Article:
On July 29, the U.S. team trudged up to Brantford to face one of the best teams Canada had to offer. Not surprisingly, given the vast difference in experience, the Warriors toyed with the U.S. team en route to a 26-11 pasting.
The second game—originally set for the held in Toronto’s Maple Leaf Gardens—was instead moved to Syracuse. In addition, the opponent was changed—instead of facing Brantford, the U.S. faced the local Syracuse Warriors, a team made up of players from the Onondaga tribe of the Iroquois nations.
To their credit, the Americans quickly adjusted to the differences in the box game, and put together a much better showing in a 27-21 loss.
But an adjustment it was. For his part, Beardmore was close to a state of shock.
“I can’t believe what I saw up there,” said the former Maryland All-America midfielder. “I wish we had these two games on film so the people back home would know what we were talking about when we try to describe box lacrosse to them…You use a round ball and a stick, that’s the only similarity [to field lacrosse.] This box lacrosse is vicious. It’s ten times rougher than our field game, and our game [against Syracuse] was rougher than any hockey game I’ve ever seen…You don’t even have to be near the ball for somebody to come along and knock you on your tail. We had the feeling we were getting cheap shots all night, but we weren’t. That’s just the way you play this game. It’s all legal.”
The physicality of the indoor game was not the only thing to which American field players needed to adjust. “The biggest adjustment is for the goalies,” Beardmore continued. “The goal is only 4 feet by 4 feet, instead of the six by six we use in field lacrosse. Syracuse had a good goalie who was 5-8 and weighed 260 pounds. He practically filled up the whole goal, but in this game they shoot from right in close.”
“We had all these plays set up but they were worthless because of all the cross-checking in the game. A check to the ribs or onto the boards ended our plays quickly.”
For Snyder and Levitt, though, the results in Canada were not important. Rather, their eyes would be on whether the game would prove popular at home.
On August 14, Kells’ Brantford Warriors trekked to the Civic Center in Baltimore, and delivered a 29-11 whipping on the U.S. All-Stars. Paul Suggate—a name that would one year later become well-known to Maryland lacrosse fans—scored 5 goals and 6 assists on the evening. John Kaestner managed a hat trick for the home side. The Canadians were so dominant that they twice scored shorthanded goals with two men in the penalty box.
Getting crushed three games in a row was tough for the Americans to take. “Frankly, after being psyched for the first two games, there were a lot of fellows who couldn’t get up for tonight’s game,” said Kaestner. “It’s been a long summer. Most of us want to go to the beach and relax.”
Not every American was deterred, however. Although Frank Wittelsberger said “I’ve had enough of box lacrosse for the present,” the Johns Hopkins alum quickly added that he would play if the rumored professional box lacrosse league came to light.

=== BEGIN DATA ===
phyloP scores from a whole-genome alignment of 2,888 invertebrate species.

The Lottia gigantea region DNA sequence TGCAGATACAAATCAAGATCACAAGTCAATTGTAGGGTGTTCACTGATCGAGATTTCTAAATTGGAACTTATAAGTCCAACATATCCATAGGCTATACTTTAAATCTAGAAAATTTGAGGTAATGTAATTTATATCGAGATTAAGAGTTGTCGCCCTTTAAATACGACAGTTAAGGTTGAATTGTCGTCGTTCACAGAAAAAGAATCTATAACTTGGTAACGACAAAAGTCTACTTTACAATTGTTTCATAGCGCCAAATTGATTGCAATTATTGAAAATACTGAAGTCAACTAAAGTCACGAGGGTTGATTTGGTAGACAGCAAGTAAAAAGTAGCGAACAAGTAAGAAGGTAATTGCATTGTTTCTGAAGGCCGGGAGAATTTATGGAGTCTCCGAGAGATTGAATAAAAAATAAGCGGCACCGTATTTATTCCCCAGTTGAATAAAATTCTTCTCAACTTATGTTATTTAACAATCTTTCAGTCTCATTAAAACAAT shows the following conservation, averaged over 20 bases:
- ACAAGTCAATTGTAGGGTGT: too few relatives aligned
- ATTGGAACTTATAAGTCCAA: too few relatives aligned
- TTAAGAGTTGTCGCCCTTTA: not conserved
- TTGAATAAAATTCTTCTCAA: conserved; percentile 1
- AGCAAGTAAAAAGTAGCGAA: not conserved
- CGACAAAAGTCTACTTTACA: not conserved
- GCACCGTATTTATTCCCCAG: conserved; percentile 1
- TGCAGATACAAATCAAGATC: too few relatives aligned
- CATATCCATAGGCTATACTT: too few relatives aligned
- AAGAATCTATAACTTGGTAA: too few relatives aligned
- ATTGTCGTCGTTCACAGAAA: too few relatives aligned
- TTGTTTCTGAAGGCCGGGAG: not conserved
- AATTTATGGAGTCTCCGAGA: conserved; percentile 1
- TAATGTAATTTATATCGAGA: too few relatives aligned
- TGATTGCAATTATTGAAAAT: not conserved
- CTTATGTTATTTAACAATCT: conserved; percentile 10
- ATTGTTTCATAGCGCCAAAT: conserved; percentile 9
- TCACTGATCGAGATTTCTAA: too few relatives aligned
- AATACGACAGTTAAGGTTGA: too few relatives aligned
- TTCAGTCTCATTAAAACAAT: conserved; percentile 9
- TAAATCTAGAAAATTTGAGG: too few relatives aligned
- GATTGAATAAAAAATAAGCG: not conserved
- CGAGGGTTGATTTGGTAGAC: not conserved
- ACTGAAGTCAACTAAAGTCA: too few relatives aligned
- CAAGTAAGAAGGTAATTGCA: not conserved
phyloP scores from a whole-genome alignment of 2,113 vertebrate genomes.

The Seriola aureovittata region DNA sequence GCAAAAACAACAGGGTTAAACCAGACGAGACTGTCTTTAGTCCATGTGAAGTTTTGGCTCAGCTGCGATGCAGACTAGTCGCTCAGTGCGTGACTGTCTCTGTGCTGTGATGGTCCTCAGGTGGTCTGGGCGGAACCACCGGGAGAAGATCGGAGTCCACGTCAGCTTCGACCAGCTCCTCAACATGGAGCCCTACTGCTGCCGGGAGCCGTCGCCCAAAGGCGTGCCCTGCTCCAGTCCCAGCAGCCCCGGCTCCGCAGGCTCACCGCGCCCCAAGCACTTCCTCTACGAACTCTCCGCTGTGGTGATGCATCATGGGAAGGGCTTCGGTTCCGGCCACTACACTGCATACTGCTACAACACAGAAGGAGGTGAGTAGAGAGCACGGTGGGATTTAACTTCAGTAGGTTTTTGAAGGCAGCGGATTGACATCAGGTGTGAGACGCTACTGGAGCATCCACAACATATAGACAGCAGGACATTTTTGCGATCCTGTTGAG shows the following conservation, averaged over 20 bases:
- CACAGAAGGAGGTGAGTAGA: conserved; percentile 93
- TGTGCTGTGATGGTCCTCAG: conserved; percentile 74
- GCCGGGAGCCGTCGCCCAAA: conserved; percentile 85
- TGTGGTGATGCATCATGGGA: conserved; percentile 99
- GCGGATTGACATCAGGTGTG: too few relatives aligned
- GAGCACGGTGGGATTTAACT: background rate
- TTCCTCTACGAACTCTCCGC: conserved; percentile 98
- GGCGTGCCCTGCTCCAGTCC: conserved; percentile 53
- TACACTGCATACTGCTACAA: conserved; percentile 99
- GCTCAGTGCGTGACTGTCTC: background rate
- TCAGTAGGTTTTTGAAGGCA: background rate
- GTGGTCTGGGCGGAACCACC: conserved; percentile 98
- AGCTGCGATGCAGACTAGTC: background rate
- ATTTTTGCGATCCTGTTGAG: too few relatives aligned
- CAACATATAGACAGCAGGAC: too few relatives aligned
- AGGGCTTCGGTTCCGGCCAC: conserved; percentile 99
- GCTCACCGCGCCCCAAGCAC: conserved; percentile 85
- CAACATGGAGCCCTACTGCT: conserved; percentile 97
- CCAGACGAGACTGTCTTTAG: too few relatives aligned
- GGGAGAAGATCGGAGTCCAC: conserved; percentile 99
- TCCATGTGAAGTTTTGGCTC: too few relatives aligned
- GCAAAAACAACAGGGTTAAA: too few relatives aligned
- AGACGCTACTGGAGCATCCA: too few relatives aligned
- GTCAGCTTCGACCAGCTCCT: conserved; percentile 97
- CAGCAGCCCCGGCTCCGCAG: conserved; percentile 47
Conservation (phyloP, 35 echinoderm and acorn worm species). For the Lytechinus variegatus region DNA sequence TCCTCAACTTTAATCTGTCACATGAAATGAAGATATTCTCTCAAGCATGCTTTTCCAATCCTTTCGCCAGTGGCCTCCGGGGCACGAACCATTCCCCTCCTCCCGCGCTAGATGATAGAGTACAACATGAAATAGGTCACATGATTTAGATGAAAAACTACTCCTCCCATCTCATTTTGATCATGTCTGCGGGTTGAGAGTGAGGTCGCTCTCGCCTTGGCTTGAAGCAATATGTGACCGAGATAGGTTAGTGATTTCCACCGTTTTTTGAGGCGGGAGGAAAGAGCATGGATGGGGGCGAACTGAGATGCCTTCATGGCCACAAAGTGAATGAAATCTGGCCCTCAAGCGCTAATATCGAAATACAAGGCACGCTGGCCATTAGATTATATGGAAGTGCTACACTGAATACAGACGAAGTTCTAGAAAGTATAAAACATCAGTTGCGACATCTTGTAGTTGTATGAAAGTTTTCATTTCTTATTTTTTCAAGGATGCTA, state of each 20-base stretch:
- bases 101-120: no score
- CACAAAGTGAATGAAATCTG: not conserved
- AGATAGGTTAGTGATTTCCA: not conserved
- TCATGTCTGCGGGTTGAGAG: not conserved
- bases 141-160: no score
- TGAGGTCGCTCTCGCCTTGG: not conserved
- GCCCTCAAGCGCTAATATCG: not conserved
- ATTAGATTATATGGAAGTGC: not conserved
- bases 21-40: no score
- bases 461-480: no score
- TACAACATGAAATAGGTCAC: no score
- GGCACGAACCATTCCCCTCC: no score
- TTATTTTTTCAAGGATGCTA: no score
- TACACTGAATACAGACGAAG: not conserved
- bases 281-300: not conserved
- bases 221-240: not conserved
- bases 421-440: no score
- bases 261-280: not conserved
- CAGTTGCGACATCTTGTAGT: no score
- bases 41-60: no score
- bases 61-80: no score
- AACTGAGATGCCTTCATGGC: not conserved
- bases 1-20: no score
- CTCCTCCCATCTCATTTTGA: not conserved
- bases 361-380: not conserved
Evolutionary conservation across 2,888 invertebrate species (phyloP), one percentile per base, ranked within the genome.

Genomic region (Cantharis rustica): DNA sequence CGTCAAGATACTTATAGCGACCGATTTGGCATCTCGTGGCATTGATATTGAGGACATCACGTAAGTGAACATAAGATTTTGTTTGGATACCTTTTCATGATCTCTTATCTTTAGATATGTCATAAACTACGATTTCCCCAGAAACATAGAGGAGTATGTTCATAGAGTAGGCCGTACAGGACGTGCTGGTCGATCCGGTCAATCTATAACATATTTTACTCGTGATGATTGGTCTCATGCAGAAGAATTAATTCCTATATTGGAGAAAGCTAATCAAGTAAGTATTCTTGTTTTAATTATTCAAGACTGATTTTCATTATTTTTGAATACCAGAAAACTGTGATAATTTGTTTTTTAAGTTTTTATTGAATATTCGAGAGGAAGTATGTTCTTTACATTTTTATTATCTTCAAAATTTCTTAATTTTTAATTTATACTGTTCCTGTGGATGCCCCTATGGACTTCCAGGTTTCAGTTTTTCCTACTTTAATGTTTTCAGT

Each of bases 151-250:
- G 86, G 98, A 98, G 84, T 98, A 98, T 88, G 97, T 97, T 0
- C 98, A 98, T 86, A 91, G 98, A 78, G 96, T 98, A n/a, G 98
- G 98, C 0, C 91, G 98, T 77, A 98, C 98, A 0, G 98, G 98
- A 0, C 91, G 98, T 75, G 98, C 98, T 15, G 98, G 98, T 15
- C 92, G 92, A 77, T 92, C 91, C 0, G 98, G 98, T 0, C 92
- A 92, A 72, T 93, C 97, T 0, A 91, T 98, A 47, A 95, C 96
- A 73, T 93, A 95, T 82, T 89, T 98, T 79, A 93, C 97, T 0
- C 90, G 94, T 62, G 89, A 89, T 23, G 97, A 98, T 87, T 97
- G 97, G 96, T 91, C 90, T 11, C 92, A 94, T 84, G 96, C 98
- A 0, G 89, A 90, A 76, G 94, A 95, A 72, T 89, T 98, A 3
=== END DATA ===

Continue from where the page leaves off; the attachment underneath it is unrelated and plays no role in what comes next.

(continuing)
The result was expected. The crowd, however, was a pleasant surprise: 5,140 fans came to watch the exhibition. Despite predictions of a crowd of less than a thousand, 4,044 paid to see the game, and everyone in attendance was said to have been impressed by what was an exciting, spectator-pleasing game.
Emboldened by the crowd, Snyder began to push the idea of a professional league. Claiming to have “some big money men” in Detroit ready to purchase a franchise, Snyder offered that, if he could secure arenas in Baltimore, Buffalo, Syracuse, and New York, “we’re on our way.”
Ever the optimist, Snyder distributed an 8-page prospectus to the media. One section, entitled “Example Of A Schedule For A Six-Team League,” envisioned Baltimore playing at Wilkes-Barre (Pennsylvania) on May 31, 1974, with other teams in New York, Long Island, Syracuse, and Buffalo. “The biggest obstacle right now is the travel expense,” said Snyder. “That, and the schedule. If we get those things ironed out, we’ll have a league in operation by December.” Snyder also claimed there as interest from a cable TV company to broadcast games.
Snyder was hopeful for an even bigger crowd for the second game on September 9, against the Syracuse Warriors. This was especially so because the Syracuse team had just been featured in that week’s Sports Illustrated in an article entitled “Murder Ball in a Box”—Snyder must have thought that the stars were in alignment for his pro lacrosse league.
His enthusiasm took a hit when only about 2,000 fans came to watch the U.S. All-Stars rip the visitors, 23-10. Alas, some of the glow comes off this result when it is revealed that the Onondaga did not bring a full squad to the game. Perhaps bored by the lack of competition in the first meeting, or at the request of Snyder himself, especially after reading Kaestner’s remarks about players growing weary of the series, the Warriors roster consisted primarily of Native American high school and college players. Kaestner, Frank Urso, and Pat O’Meally each scored hat tricks for the Americans.
Chided by the fact that the crowd for the second match was less than half of the first, Snyder’s zeal for a professional boxla league seems to have disappeared overnight. Indeed, even though a pro box lacrosse league would arrive less than six months later, Snyder was not a part of it. Apparently, Morley Kells and the “proxies” he referenced during the July 7 meeting took good notes, as all of the individuals mentioned there would be a part of the National Lacrosse League. But not Snyder.